SCOTTISH seagulls are getting a positive public relations campaign waged on their behalf.
A group of poets, photographers and artists have teamed up in an effort to salvage the reputation of the brass necked birds.
They have created a booklet titled White Wings of Delight, which will raise money for RSPB Scotland when it goes on sale next month.
It features a collection of works with the running theme of “the grace of a delightful bird like a seagull” - an animal that has inspired countless artists and poets for generations.
The move by the creative network, based in and around Aberdeen, comes after a string of horror headlines featuring herring gulls.
Seagulls have been getting a bad rap in recent weeks due to a series of incidents, including a dog being pecked to death, a starling being swallowed whole, and Aberdeen Football Club being plagued by the nesting nuisances.
I’ve been feeding a seagull who comes to my window, who I have named Sinbad, for 15 years now and around the back window I have another one called WarrenKeith Murray
Aberdeen-based publisher Keith Murray helped develop the booklet, which was the brainchild of fellow poet Elizabeth Reinach.
Mr Murray said: “Elizabeth came up with the idea because we both love seagulls. Both of us have been told to ‘stop feeding the birds, they are flying rats etc’.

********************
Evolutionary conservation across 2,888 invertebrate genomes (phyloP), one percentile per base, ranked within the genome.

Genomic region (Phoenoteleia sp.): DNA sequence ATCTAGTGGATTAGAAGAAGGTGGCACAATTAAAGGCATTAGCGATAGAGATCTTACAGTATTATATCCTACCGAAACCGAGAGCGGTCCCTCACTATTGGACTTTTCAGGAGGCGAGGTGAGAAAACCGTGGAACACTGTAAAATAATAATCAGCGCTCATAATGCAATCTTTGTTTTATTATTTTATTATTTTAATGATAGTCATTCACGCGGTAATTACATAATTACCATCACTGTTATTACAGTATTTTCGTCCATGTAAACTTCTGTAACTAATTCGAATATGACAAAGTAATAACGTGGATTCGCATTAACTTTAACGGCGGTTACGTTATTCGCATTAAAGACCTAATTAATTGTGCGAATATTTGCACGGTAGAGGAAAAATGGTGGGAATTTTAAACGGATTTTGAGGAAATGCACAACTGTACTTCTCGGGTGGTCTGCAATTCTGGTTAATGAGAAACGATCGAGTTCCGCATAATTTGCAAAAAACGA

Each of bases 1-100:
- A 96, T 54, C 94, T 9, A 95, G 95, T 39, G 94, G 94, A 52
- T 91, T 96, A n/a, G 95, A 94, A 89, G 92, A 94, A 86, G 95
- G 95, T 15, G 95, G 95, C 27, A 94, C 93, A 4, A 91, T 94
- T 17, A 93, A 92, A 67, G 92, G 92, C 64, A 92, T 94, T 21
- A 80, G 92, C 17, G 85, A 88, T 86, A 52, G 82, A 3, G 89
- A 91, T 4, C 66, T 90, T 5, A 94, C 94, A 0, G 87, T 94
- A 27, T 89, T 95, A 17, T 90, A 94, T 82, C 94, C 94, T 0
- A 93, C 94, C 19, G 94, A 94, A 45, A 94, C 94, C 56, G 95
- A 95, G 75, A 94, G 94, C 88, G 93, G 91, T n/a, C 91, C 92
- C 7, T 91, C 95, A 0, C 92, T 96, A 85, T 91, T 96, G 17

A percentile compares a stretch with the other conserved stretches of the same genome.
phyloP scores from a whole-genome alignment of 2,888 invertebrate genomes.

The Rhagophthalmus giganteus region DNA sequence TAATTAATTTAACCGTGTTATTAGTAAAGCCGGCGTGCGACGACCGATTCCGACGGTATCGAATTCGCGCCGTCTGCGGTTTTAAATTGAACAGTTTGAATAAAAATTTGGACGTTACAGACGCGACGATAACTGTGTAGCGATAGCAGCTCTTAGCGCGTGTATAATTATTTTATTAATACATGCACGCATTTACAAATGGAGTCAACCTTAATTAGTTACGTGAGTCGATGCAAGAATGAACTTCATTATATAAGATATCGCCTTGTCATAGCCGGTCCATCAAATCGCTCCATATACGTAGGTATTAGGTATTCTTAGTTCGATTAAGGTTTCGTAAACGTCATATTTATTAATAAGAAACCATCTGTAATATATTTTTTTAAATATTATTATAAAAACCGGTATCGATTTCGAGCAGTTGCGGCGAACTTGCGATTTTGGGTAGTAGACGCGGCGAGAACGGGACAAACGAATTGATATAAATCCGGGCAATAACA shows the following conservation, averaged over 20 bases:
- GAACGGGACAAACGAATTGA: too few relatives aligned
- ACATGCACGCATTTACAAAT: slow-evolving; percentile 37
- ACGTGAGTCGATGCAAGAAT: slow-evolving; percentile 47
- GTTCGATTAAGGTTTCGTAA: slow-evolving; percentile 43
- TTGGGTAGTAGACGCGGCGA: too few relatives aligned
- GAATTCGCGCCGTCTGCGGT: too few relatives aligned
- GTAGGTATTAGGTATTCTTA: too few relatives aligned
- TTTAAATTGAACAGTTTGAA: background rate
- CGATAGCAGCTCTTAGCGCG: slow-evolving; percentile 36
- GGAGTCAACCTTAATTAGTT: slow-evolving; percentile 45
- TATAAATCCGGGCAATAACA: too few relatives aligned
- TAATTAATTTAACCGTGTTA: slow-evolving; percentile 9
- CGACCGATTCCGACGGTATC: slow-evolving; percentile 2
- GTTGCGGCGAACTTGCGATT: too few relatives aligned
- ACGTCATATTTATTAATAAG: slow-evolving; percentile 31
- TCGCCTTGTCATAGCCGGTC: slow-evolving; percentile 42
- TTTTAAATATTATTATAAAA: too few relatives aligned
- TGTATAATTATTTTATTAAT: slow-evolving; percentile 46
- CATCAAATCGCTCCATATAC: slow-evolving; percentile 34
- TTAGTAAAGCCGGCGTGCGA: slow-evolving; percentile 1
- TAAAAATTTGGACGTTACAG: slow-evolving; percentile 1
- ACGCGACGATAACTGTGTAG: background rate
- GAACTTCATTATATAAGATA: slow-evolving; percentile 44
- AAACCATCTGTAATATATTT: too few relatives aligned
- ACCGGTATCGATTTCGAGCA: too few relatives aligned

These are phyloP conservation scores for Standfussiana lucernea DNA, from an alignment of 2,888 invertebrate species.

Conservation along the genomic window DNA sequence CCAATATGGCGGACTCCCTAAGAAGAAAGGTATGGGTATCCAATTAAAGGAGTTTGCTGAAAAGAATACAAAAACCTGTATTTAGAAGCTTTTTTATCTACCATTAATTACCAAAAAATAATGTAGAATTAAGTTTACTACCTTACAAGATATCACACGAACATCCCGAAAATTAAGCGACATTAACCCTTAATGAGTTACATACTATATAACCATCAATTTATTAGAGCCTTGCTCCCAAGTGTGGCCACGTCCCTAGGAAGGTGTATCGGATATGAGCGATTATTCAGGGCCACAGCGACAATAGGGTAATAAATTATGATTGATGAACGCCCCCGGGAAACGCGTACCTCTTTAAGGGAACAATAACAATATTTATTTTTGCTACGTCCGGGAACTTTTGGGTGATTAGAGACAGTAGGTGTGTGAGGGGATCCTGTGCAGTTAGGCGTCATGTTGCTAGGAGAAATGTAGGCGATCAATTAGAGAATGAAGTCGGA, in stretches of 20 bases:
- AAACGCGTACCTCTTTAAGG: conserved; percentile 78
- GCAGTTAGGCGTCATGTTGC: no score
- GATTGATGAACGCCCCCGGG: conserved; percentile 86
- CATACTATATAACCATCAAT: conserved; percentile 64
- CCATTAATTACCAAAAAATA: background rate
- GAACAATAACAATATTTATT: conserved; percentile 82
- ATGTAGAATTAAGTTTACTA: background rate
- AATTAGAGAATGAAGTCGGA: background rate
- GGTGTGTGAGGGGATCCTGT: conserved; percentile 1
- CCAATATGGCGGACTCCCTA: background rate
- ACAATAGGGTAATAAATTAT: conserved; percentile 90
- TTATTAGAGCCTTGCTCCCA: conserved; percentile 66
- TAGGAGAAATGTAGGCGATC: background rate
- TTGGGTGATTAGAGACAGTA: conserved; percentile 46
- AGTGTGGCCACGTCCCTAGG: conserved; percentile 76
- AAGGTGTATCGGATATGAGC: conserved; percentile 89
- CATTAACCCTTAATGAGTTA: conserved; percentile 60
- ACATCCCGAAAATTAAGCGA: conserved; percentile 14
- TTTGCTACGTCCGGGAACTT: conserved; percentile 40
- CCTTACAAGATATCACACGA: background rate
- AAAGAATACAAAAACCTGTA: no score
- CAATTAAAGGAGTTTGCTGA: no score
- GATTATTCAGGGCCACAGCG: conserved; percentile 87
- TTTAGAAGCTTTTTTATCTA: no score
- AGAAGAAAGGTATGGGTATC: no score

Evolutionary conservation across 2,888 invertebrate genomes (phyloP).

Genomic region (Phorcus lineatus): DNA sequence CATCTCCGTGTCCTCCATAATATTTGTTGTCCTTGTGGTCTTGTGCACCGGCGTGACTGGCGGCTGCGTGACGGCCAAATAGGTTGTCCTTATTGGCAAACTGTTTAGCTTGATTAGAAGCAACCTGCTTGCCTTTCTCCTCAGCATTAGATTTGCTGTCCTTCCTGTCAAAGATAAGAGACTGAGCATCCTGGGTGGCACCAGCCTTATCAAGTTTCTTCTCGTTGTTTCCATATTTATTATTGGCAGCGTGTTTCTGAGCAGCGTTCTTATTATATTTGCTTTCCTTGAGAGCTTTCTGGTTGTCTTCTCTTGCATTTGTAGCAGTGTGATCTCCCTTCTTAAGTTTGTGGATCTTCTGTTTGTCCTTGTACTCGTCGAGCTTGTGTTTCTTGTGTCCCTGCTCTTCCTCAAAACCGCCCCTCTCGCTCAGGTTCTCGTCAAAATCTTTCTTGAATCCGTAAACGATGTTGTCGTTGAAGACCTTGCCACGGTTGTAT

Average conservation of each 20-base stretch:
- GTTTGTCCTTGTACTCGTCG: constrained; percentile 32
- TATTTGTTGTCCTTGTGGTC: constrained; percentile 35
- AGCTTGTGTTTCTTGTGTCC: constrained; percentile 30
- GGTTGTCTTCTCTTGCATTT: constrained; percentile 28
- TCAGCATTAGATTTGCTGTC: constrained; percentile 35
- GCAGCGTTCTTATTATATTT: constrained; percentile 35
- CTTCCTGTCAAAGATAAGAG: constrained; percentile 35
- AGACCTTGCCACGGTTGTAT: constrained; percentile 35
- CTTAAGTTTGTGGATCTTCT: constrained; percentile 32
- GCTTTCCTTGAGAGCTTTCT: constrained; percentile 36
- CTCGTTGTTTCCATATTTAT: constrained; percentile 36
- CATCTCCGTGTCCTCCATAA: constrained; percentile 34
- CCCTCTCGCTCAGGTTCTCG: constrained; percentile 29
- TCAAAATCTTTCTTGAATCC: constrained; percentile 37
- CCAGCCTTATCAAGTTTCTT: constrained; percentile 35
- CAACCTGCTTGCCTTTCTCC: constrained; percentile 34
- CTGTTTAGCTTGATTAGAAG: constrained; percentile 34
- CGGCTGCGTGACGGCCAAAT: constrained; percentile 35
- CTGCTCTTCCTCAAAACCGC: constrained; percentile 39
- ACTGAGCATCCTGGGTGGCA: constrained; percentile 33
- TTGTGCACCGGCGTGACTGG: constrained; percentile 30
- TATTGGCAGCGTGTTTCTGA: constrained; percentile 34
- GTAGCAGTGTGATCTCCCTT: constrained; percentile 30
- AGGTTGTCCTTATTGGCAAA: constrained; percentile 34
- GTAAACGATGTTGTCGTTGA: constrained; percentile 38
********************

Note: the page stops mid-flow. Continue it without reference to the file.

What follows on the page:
“But when you consider all the horrors that are happening in the world at the moment you have to wonder why people dislike gulls. There should be respect for all forms of life.
“So I gathered about 20 poems from different poets, all with a positive look at seagulls. Some of my poet friends were quite honest and said that they didn’t like seagulls but more replied with super poems.”
Mr Murray and Ms Reinach previously raised nearly £3,000 for a guide dog charity with a similar book.
The writers even enlisted the help of politician David Blunkett, who wrote a foreword for the collection entitled Guiding Lights, to help raise money for the Guide Dogs For The Blind Association.
They hope to have similar success with their seagull-orientated booklet.
Mr Murray added: “We want to raise money for the RSPB but also to bring attention to the fact that seagulls aren’t a creature to be hated.
“I’ve been feeding a seagull who comes to my window, who I have named Sinbad, for 15 years now and around the back window I have another one called Warren.
“I like to feed them at night, they come up to my window every morning at 1am like little white ghosts, and you can look into their eyes and see they’re truly beautiful, and there’s a character to each one of them.”
Granite City residents regularly complain about bold birds nicking food and dive-bombing built-up areas for scraps.
Two ‘Robops’ - robotic birds of prey - were unleashed further north in the fishing port of Fraserburgh in 2003 when the booming gull population caused a spate of problems.
But Aberdeenshire Council was forced to bin the project after seagulls got used to the flapping fibreglass falcons - and started sitting next to them.
The local authority has spent nearly £200,000 in the last five years trying to combat the pests.
Hawk patrols and nest removal work has cost the council a total of £197,979.70 since 2010.
White Wings of Delight is expected to be published around the middle of next month (AUG).
It will be available from Books and Beans cafe, the Maritime Museum and directly from Mr Murray by sending a cheque or postal order for £6 (or more) to Keith Murray Advertising, 46 Portal Crescent, Aberdeen, AB24 2SP.